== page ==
If it is a new position, I would ask why the role is being created with perhaps a followup on how those responsibilities have been handled in the past. Is the department expanding? Are they cutting back and combining roles?

  13. Random thought*

    Allison, if you’re ever up for it, I would love to know how suggestions would change for internal positions where candidates likely already have a sense of culture, performance expectations, etc. This might fall into the “ask what you really want to know” advice but are there any questions that are particularly good for internal candidates to ask?

    1. StellaBella*

      I would think that internal could have a few dimensions: internal to a large, large firm – where you work in one division but are interested in another (or another state or country!); internal to a medium firm; internal to a small firm. Good question tho – as understanding culture in the wider company may be a benefit, but different divisions/sites may be completely different. I think about my cousin who works for a multi-national and often has in her US office people visiting from South America and the work cultures are different for sure (not bad, just different).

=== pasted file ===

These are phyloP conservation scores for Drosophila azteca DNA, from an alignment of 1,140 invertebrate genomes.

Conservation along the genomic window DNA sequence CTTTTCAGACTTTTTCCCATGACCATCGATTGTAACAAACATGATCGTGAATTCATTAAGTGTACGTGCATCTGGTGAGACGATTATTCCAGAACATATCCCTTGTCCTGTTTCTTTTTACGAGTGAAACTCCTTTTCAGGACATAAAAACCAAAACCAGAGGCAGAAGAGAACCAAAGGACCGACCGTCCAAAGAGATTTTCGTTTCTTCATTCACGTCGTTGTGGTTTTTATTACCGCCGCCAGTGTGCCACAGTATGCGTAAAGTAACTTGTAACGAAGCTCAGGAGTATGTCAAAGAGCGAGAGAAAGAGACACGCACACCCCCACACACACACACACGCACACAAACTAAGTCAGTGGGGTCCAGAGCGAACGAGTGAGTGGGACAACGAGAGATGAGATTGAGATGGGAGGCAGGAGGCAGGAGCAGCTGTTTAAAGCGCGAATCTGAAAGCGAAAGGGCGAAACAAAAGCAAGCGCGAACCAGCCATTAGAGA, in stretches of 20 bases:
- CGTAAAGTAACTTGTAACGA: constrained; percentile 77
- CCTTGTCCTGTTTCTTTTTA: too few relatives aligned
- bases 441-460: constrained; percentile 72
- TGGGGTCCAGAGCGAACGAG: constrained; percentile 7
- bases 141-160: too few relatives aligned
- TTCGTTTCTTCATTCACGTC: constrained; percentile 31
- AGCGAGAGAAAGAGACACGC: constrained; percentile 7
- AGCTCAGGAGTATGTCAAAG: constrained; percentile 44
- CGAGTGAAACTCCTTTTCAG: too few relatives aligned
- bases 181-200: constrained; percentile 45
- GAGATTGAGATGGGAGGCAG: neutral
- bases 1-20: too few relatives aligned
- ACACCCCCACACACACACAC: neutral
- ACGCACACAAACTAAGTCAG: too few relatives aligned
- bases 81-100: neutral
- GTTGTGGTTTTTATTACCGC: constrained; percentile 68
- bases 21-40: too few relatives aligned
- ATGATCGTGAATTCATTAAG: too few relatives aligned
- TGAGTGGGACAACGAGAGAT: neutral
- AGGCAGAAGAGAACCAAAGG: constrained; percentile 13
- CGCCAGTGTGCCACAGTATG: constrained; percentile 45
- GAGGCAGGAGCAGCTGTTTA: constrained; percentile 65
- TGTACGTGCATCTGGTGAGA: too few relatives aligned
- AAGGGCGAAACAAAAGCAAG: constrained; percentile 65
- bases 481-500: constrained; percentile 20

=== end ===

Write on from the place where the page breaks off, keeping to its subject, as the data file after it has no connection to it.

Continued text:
14. PromotionalKittenBasket*

    I like asking about feedback styles, since on-going, consistent feedback is really important in roles I’ve been in. So I’ll usually ask what feedback styles have worked well for the hiring manager, and if there’s anything they’ve integrated into their own management from a manager they loved. I usually find a way to turn that into a question about the official company-wide feedback and performance assessment structure and the unspoken feedback culture (or lack thereof). Often when people won’t or can’t tell you accurate what they think they’re doing, they will tell you in great detail what actually happens.

  15. Safely Retired*